I turned to this History Channel production of The Bible with a cynical skepticism. My preconceptions weren’t aided by claims from some news media that the first installment of the series was TV’s most watched event. These claims were later brought into perspective. In fact the initial program was seen by 13 million viewers and outscored other shows that evening. It ranks as cable’s most-watched entertainment telecast this year. It did nearly as well for the History Channel as the record setting “Hatfields & McCoys” last year.
As I watched, my cynicism turned to admiration and I found myself on the edge of my seat, my attention never wavering, and I feel far more informed about the Bible and its characters than ever I thought I would be.
The opening of the superbly filmed and produced miniseries brings us to Noah’s Ark, looking as it should, and ravaged by terrible waters. We see many animals on board, as we thought we might, including zebras and ostriches; but our attention is grabbed by goats, and small cows, and two young and frightened deer, who like all the ark’s occupants are being saved from drowning by Noah and his family. Noah explains to his anxious children that God is saving them from a terrible flood. The tempestuous sea fills the screen, and Noah fights to save the storm-ravaged ark from being dashed into submission.
We move from this opening sequence to the story of the seven days of the creation of the world, told in a way even disbelievers won’t disdain, and to the Garden of Eden. This comes as Noah is speaking to his family about the history of the world. The special effects are a thrill to behold. Noah shows that God has already seen too much evil in the hearts of men, as Cain kills Abel. We have a brief glimpse of Adam and Eve, a striking couple. Noah tells us that on the seventh day, God rested. We are told, “There is one father in heaven and one teacher and he is Christ.”
The core of the miniseries begins with the story of Abraham. We respond emotionally to Abraham and his wife, Sarah, who is aging and cannot conceive. She tells Abraham to father a child by uniting with Hagar the servant girl, younger and attractive. Abraham and Hagar produce two children, and Abraham clings to Hagar, leaving Sarah to witness.
Three tall and strangely clad men, messengers of God, come to Abraham. They don’t have halos, but wear red hooded garments. One of the messengers is dark, African by his appearance. A second of the messengers looks Asian. The third, whose face we never see, wears a brown hooded cloak, and speaks the word of God. These visitors announce to Sarah that she will have a son named Isaac, meaning “to laugh.”
Isaac is born to Sarah, as prophesied, and we move ahead 13 years. Abraham and Sarah are at odds; Sarah, Abraham’s first wife, is jealous that her child, not being Abraham’s firstborn son, will not succeed him to bring about the hoped-for new nation. Abraham bends to her will, and assured by God that they will survive, he sends his son, Ishmael, and daughter (whose name is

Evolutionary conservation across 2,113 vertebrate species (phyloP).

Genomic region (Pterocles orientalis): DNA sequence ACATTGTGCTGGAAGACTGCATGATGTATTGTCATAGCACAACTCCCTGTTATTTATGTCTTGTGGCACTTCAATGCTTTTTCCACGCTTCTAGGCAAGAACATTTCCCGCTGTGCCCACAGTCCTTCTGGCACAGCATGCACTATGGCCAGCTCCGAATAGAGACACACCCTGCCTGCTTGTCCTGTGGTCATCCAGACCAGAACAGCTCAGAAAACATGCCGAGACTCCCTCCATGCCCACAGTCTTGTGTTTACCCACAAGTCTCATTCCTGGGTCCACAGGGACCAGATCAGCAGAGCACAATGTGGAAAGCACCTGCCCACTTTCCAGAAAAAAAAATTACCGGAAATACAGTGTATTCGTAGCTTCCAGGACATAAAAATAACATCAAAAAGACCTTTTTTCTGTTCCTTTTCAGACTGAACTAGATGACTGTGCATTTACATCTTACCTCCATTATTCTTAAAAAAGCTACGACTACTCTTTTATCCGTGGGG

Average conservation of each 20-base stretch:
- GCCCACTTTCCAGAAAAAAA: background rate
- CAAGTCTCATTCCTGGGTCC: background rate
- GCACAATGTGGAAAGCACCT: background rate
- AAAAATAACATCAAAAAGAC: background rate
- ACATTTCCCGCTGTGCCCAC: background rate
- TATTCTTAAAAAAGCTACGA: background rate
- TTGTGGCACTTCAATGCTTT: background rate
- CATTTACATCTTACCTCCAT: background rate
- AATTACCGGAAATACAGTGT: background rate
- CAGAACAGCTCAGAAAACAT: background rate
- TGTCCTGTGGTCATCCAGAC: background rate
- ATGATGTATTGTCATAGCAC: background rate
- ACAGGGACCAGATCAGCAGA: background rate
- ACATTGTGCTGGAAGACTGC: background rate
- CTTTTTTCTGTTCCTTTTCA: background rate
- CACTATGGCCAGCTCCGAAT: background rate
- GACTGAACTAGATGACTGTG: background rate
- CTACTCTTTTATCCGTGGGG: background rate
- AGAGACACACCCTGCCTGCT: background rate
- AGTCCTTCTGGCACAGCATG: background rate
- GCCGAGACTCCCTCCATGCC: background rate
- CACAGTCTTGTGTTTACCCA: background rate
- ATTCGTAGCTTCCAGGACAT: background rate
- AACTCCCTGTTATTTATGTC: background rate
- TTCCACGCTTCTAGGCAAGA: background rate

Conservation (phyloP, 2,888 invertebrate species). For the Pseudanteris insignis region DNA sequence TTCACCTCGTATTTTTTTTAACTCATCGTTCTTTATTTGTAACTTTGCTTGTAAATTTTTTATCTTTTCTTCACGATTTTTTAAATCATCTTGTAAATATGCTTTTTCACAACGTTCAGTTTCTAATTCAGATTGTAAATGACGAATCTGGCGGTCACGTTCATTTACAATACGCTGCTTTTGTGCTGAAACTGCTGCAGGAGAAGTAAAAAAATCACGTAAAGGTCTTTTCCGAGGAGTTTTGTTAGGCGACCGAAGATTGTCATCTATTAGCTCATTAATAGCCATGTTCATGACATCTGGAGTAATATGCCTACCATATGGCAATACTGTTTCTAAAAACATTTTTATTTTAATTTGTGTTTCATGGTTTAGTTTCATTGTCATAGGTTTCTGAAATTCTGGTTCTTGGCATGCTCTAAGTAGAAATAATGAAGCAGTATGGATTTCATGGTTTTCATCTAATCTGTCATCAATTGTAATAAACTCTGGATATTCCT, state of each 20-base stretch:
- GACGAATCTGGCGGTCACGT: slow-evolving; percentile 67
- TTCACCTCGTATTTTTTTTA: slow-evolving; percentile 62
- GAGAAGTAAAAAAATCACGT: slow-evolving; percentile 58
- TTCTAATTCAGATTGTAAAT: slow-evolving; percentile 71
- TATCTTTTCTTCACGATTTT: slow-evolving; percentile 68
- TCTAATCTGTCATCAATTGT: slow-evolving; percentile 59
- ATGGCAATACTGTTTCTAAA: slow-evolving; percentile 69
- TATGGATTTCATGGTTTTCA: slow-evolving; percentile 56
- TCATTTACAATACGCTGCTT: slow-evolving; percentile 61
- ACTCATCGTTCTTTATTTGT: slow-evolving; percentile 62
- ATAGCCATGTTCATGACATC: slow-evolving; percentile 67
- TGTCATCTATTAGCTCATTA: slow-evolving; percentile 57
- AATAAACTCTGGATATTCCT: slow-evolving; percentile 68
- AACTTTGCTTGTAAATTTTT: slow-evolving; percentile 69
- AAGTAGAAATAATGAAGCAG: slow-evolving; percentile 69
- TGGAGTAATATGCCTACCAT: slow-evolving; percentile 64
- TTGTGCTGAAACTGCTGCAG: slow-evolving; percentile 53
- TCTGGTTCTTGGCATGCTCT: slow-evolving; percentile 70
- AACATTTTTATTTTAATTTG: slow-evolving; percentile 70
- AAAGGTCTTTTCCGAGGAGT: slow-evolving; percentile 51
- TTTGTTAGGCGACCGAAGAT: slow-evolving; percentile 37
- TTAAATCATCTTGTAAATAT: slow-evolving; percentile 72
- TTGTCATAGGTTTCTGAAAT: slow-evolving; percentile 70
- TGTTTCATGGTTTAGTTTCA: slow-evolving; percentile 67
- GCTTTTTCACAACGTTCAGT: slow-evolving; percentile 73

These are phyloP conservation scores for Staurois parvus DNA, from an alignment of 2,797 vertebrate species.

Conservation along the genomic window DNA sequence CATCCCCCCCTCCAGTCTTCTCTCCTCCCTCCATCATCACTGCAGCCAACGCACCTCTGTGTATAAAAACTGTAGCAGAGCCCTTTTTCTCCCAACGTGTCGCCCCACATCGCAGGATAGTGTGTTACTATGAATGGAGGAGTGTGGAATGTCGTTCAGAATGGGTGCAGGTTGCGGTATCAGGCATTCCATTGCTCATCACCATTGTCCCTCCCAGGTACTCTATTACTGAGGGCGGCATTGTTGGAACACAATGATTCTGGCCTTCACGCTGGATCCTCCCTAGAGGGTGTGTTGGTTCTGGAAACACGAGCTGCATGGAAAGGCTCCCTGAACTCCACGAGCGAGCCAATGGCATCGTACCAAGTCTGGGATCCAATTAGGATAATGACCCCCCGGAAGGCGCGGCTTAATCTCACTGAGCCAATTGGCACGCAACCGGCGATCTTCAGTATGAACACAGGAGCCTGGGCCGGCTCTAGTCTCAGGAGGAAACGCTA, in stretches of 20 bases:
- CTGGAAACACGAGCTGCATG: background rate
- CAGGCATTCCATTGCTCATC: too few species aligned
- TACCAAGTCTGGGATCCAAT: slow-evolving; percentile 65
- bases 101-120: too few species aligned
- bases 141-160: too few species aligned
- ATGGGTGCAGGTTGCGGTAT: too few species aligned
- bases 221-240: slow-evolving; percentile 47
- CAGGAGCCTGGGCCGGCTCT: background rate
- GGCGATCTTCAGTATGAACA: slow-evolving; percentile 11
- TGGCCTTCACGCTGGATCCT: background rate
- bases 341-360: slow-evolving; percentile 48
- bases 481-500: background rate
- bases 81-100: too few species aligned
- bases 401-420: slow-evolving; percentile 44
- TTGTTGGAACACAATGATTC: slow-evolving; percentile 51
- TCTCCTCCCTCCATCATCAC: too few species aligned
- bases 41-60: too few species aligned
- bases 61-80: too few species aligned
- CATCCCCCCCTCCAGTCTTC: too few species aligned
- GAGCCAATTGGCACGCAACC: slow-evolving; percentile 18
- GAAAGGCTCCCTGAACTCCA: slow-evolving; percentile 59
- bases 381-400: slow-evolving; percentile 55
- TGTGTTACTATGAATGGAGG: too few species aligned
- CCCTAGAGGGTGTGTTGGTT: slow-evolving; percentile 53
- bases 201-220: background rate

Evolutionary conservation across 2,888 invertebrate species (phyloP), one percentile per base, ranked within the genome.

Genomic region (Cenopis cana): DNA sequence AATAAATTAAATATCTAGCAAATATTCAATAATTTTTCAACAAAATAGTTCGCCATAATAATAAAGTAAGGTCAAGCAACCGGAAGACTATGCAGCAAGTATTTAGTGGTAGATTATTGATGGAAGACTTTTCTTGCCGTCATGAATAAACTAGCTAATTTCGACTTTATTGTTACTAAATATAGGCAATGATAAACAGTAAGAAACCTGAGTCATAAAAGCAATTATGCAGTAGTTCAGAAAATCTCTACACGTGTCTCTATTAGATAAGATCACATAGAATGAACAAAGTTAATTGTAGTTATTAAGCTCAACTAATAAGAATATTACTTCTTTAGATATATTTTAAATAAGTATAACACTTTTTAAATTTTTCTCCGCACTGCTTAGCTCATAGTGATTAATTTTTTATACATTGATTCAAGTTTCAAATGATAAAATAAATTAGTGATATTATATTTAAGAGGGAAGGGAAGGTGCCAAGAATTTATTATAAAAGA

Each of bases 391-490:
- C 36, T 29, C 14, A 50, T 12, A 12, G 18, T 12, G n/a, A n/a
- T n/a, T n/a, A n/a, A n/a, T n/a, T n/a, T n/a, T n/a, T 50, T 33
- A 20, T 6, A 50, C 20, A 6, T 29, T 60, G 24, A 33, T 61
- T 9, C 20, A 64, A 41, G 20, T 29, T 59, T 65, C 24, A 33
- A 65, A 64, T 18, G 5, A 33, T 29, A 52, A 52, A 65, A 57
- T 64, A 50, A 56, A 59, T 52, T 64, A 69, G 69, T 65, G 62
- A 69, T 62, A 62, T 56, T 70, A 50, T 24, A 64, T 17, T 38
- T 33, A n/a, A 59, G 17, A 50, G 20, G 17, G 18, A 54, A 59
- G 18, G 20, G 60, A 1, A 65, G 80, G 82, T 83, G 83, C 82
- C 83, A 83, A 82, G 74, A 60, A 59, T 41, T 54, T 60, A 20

Mahalath) who were mothered by Hagar into the wilderness.
Time goes by, and Abraham discerns that God wants him to sacrifice Isaac, his son by Sarah. Pretending to be going into the rocky hills to sacrifice a sheep, Abraham secures his knife, and calls to his Isaac, young and innocent, to follow. Abraham is going to kill Isaac.
At the final moment, as the boy cries out “Father, you’re hurting me!” and Isaac’s death is near, in the far distance a red hooded figure cries out, “Abraham!” Abraham realizes God is sparing his son, and that he, Abraham, has passed God’s test. Sarah comes, fearful that Isaac is dead. Isaac is safe, and a lamb will be sacrificed instead.
Those scenes give watchers an indication of the direction of the miniseries. We go on to witness Lot and his wife going into Sodom to set up a home. But Sodom is inhabited by evil women in thin veils, who dance, and engage in debauchery with the men. Sodom is an evil city, and the hooded messengers know it will be destroyed. The men who habituate the town are thwarted by the prediction of destruction, and they join forces to murder Lot and his wife. The History Channel doesn’t fail to amaze, as the Asian messenger of God discards his red-hooded vestment, and turns ninja-like, fighting back with spins and leaps, to defeat the men of Sodom.
Lot’s wife is instructed not to look back at Sodom, as fire rains down from Heaven. Lot’s wife is unsure. She is drawn, we suspect, to the debauchery in Sodom. She looks back, and we gasp as she turns to salt.
The series is strongly emotional, holds our attention, and is made for the modern age, worthy of high regard. The city scenes and the areas of the Promised Land are staggering in their scope. The role of Jesus is in the hands of Diogo Morgado, an actor whose name is a household word in Portugal. We note that while some thought only the Old Testament should be included, it was finally determined that the New Testament must also be embraced, simply because the entire Old Testament builds to the life of Christ.
Christians, Jews, non-believers, Muslims, Buddhists, Hindus – all people – will be instructed by this History Channel production. What I have seen of it is inspirational, and maybe inspired.
The series is produced by the husband-and-wife team of Roma Downey and Mark Burnett. They saw it, in their first conception, as a love story, “The grand sweeping embrace, the love story that is the Bible.”
Nancy Dubuc, head of entertainment and media at A&E Networks, said “We take very seriously when a producer or a storyteller of his [Burnett's] magnitude is incredibly passionate about something, They tend to give it their all.” Dubuc insists, “I don’t see this as a Christian production. We are a global brand, and we appeal to all walks of life and beliefs… this is not a piece of conversion.”
The series will air Sundays in March on The History Channel.